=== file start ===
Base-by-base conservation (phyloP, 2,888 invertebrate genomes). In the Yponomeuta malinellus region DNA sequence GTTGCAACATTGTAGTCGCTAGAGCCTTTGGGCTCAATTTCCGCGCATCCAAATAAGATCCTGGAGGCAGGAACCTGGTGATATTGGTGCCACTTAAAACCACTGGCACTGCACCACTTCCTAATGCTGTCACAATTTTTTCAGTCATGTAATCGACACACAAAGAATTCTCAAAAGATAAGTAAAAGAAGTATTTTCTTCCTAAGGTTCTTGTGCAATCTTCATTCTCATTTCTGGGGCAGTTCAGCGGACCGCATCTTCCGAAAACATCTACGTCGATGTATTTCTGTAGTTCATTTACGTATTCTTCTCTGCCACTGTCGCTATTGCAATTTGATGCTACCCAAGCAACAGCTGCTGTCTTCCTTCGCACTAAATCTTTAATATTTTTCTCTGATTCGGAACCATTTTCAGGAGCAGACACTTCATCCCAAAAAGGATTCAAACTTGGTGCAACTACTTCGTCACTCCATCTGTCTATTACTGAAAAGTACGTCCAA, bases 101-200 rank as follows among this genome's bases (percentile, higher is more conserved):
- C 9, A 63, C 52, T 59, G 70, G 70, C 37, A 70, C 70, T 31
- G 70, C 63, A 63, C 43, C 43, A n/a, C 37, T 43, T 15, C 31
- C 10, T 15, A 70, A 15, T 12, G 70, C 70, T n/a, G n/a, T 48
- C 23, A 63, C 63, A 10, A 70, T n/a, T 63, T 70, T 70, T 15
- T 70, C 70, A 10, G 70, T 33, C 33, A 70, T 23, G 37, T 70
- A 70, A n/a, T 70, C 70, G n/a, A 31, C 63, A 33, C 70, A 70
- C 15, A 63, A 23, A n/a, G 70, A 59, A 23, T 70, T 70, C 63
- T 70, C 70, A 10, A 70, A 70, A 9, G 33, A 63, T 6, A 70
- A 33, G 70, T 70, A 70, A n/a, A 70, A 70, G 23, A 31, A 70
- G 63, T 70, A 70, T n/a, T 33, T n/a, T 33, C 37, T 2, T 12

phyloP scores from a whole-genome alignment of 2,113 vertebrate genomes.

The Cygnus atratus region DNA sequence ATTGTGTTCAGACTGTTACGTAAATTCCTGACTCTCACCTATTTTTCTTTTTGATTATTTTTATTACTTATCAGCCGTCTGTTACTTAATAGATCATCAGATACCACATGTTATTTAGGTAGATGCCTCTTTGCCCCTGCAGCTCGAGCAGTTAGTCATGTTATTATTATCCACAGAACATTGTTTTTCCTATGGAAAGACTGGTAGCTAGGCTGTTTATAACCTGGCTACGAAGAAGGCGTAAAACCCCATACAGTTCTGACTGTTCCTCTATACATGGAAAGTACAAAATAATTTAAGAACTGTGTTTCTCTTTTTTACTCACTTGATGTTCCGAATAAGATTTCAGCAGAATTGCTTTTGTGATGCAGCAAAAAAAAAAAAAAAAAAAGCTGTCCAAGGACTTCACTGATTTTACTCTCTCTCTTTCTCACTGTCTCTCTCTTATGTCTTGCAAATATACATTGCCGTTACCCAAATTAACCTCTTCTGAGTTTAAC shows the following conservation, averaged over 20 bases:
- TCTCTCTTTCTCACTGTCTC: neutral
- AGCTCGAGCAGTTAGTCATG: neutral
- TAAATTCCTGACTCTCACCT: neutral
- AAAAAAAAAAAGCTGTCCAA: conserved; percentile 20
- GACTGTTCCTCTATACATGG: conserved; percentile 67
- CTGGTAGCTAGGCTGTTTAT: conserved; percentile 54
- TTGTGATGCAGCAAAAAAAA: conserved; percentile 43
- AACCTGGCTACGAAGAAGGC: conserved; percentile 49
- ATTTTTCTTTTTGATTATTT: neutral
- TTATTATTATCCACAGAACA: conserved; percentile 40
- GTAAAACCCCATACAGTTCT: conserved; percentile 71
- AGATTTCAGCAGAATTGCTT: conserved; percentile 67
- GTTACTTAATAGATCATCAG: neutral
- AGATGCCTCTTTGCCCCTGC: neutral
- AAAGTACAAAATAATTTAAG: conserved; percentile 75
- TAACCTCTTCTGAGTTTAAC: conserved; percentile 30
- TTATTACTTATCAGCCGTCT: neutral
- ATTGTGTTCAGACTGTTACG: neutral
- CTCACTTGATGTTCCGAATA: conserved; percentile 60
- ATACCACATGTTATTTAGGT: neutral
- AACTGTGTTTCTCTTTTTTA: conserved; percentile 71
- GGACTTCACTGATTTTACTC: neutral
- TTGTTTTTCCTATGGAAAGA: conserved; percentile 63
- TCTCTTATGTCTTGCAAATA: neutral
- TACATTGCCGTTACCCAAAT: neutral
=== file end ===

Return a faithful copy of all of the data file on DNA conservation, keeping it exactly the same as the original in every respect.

Base-by-base conservation (phyloP, 2,888 invertebrate genomes). In the Yponomeuta malinellus region DNA sequence GTTGCAACATTGTAGTCGCTAGAGCCTTTGGGCTCAATTTCCGCGCATCCAAATAAGATCCTGGAGGCAGGAACCTGGTGATATTGGTGCCACTTAAAACCACTGGCACTGCACCACTTCCTAATGCTGTCACAATTTTTTCAGTCATGTAATCGACACACAAAGAATTCTCAAAAGATAAGTAAAAGAAGTATTTTCTTCCTAAGGTTCTTGTGCAATCTTCATTCTCATTTCTGGGGCAGTTCAGCGGACCGCATCTTCCGAAAACATCTACGTCGATGTATTTCTGTAGTTCATTTACGTATTCTTCTCTGCCACTGTCGCTATTGCAATTTGATGCTACCCAAGCAACAGCTGCTGTCTTCCTTCGCACTAAATCTTTAATATTTTTCTCTGATTCGGAACCATTTTCAGGAGCAGACACTTCATCCCAAAAAGGATTCAAACTTGGTGCAACTACTTCGTCACTCCATCTGTCTATTACTGAAAAGTACGTCCAA, bases 101-200 rank as follows among this genome's bases (percentile, higher is more conserved):
- C 9, A 63, C 52, T 59, G 70, G 70, C 37, A 70, C 70, T 31
- G 70, C 63, A 63, C 43, C 43, A n/a, C 37, T 43, T 15, C 31
- C 10, T 15, A 70, A 15, T 12, G 70, C 70, T n/a, G n/a, T 48
- C 23, A 63, C 63, A 10, A 70, T n/a, T 63, T 70, T 70, T 15
- T 70, C 70, A 10, G 70, T 33, C 33, A 70, T 23, G 37, T 70
- A 70, A n/a, T 70, C 70, G n/a, A 31, C 63, A 33, C 70, A 70
- C 15, A 63, A 23, A n/a, G 70, A 59, A 23, T 70, T 70, C 63
- T 70, C 70, A 10, A 70, A 70, A 9, G 33, A 63, T 6, A 70
- A 33, G 70, T 70, A 70, A n/a, A 70, A 70, G 23, A 31, A 70
- G 63, T 70, A 70, T n/a, T 33, T n/a, T 33, C 37, T 2, T 12

phyloP scores from a whole-genome alignment of 2,113 vertebrate genomes.

The Cygnus atratus region DNA sequence ATTGTGTTCAGACTGTTACGTAAATTCCTGACTCTCACCTATTTTTCTTTTTGATTATTTTTATTACTTATCAGCCGTCTGTTACTTAATAGATCATCAGATACCACATGTTATTTAGGTAGATGCCTCTTTGCCCCTGCAGCTCGAGCAGTTAGTCATGTTATTATTATCCACAGAACATTGTTTTTCCTATGGAAAGACTGGTAGCTAGGCTGTTTATAACCTGGCTACGAAGAAGGCGTAAAACCCCATACAGTTCTGACTGTTCCTCTATACATGGAAAGTACAAAATAATTTAAGAACTGTGTTTCTCTTTTTTACTCACTTGATGTTCCGAATAAGATTTCAGCAGAATTGCTTTTGTGATGCAGCAAAAAAAAAAAAAAAAAAAGCTGTCCAAGGACTTCACTGATTTTACTCTCTCTCTTTCTCACTGTCTCTCTCTTATGTCTTGCAAATATACATTGCCGTTACCCAAATTAACCTCTTCTGAGTTTAAC shows the following conservation, averaged over 20 bases:
- TCTCTCTTTCTCACTGTCTC: neutral
- AGCTCGAGCAGTTAGTCATG: neutral
- TAAATTCCTGACTCTCACCT: neutral
- AAAAAAAAAAAGCTGTCCAA: conserved; percentile 20
- GACTGTTCCTCTATACATGG: conserved; percentile 67
- CTGGTAGCTAGGCTGTTTAT: conserved; percentile 54
- TTGTGATGCAGCAAAAAAAA: conserved; percentile 43
- AACCTGGCTACGAAGAAGGC: conserved; percentile 49
- ATTTTTCTTTTTGATTATTT: neutral
- TTATTATTATCCACAGAACA: conserved; percentile 40
- GTAAAACCCCATACAGTTCT: conserved; percentile 71
- AGATTTCAGCAGAATTGCTT: conserved; percentile 67
- GTTACTTAATAGATCATCAG: neutral
- AGATGCCTCTTTGCCCCTGC: neutral
- AAAGTACAAAATAATTTAAG: conserved; percentile 75
- TAACCTCTTCTGAGTTTAAC: conserved; percentile 30
- TTATTACTTATCAGCCGTCT: neutral
- ATTGTGTTCAGACTGTTACG: neutral
- CTCACTTGATGTTCCGAATA: conserved; percentile 60
- ATACCACATGTTATTTAGGT: neutral
- AACTGTGTTTCTCTTTTTTA: conserved; percentile 71
- GGACTTCACTGATTTTACTC: neutral
- TTGTTTTTCCTATGGAAAGA: conserved; percentile 63
- TCTCTTATGTCTTGCAAATA: neutral
- TACATTGCCGTTACCCAAAT: neutral